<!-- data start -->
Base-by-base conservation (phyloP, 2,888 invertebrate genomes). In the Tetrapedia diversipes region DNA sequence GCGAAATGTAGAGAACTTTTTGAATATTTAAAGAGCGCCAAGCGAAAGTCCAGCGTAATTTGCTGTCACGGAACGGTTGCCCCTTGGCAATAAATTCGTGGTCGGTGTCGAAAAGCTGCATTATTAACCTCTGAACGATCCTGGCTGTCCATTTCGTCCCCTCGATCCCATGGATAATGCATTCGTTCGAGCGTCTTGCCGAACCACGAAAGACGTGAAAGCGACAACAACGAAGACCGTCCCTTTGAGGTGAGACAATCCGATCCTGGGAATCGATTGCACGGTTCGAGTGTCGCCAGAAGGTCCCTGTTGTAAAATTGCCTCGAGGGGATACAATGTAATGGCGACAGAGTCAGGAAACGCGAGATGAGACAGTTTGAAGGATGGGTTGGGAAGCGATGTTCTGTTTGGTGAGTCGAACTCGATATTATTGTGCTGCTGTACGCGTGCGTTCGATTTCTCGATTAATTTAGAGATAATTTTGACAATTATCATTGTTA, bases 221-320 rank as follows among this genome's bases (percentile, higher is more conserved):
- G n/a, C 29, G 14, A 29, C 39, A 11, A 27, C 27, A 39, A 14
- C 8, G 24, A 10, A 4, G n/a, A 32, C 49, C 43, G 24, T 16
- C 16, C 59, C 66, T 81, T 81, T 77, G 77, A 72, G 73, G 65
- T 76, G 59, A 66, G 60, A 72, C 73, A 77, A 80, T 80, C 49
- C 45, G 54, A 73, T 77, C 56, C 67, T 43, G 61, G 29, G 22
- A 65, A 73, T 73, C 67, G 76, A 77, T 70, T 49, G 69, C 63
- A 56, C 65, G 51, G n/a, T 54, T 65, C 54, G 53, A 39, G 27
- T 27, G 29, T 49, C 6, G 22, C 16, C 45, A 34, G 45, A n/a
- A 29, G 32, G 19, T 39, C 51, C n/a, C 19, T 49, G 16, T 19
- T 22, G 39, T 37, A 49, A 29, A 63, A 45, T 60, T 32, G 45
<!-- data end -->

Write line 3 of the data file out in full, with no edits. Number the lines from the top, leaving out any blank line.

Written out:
- C 8, G 24, A 10, A 4, G n/a, A 32, C 49, C 43, G 24, T 16